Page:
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An electron spin resonance study of drug binding to nucleic acids

Porumb, Tudor

An electron spin resonance study of drug binding to nucleic acids Thumbnail


Tudor Porumb


The thesis presents a study of the interaction of paramagnetic derivatives of drugs with the nucleic acids, carried out using the electron spin resonance (ESR) technique. The general principles of ESR (particularly those concerned with the free radicals) are outlined and spin labelling techniques as applied to biological specimens are described. The interaction of nucleic acids with small molecules is also reviewed.
Most of the work was performed using the radical cation of the tranquilizer chlorpromazine (CPZ+). Measurements were taken at X and Q-band frequencies and were coupled with extensive theoretical simulations of the ESR spectra. The hyperfine tensor elements arising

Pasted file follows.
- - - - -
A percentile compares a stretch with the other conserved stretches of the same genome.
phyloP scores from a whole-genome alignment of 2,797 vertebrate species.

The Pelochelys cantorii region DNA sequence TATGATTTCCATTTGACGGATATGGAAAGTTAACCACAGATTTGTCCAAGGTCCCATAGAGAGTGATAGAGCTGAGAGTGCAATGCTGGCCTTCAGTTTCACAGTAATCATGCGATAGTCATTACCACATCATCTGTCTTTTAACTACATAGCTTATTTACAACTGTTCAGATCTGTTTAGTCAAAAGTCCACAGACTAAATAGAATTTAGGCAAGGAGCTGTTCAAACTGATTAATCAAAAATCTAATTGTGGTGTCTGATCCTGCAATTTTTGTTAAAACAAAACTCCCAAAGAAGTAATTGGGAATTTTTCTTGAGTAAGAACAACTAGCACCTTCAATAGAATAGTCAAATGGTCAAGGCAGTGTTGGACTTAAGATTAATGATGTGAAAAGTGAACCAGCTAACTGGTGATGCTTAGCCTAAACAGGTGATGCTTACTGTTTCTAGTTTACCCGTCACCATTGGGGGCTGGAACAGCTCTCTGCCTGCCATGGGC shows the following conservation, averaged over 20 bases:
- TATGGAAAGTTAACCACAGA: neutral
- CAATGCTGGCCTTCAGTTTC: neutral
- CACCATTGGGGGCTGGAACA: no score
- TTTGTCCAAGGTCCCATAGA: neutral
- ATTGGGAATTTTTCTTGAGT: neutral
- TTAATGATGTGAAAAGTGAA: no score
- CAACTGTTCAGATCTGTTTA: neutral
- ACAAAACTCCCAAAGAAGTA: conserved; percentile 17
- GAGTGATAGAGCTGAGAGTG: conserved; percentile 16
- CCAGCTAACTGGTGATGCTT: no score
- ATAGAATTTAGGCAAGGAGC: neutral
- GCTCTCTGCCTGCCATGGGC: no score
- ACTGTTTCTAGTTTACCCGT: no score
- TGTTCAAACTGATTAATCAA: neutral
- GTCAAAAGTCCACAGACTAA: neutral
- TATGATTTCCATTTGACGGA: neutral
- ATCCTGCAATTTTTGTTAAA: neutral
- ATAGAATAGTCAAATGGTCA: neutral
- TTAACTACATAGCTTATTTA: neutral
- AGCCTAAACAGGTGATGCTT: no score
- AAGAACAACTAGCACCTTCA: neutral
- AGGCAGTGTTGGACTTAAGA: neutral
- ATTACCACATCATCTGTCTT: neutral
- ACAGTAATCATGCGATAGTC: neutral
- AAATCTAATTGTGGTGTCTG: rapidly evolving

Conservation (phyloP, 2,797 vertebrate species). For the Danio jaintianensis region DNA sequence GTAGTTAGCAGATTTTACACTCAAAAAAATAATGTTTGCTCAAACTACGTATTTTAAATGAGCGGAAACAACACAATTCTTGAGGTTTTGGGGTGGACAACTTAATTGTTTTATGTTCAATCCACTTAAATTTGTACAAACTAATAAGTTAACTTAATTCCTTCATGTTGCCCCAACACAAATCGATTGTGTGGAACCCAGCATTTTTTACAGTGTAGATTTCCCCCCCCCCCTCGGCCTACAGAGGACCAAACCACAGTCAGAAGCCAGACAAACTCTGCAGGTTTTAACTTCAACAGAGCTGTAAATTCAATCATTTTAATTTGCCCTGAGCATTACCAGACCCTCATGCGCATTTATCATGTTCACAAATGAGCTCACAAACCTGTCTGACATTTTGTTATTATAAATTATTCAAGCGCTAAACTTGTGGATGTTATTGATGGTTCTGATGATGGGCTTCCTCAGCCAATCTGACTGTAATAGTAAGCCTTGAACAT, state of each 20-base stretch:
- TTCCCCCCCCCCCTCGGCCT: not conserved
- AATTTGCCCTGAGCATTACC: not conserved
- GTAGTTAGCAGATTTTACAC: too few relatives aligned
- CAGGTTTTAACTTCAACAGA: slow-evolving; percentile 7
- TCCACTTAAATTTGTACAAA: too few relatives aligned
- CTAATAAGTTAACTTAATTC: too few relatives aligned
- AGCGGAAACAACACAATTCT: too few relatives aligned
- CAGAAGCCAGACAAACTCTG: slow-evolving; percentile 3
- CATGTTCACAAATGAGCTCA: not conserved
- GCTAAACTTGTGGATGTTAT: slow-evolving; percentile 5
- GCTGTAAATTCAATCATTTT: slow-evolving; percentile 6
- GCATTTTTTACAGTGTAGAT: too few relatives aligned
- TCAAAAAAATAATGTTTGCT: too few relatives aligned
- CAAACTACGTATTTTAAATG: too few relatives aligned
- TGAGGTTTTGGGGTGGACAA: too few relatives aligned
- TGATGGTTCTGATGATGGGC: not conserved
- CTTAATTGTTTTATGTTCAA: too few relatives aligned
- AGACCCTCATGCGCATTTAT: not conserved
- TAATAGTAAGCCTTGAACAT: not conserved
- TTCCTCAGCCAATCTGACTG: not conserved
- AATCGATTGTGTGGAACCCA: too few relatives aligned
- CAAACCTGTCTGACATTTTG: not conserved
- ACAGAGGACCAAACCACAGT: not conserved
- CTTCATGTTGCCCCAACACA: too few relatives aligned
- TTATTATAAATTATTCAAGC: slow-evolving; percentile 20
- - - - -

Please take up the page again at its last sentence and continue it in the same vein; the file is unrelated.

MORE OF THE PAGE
from the N atom of the chlorpromazine ion were determined by computer fitting, from the spectrum obtained from a DNA-CPZ gel. The analysis of the spectra obtained from oriented DNA-CPZ fibre specimens led to the formulation of a fibre model according to which the DNA molecules described a Gaussian distribution of orientations about the fibre axis (with a half width in the range from 27 to 40°). The results were compared with data obtained by other techniques (particularly optical linear dichroism).
The measurements were extended to the investigation of other nucleic acid species and drugs and the results were discussed in relation to their biophysical significance.


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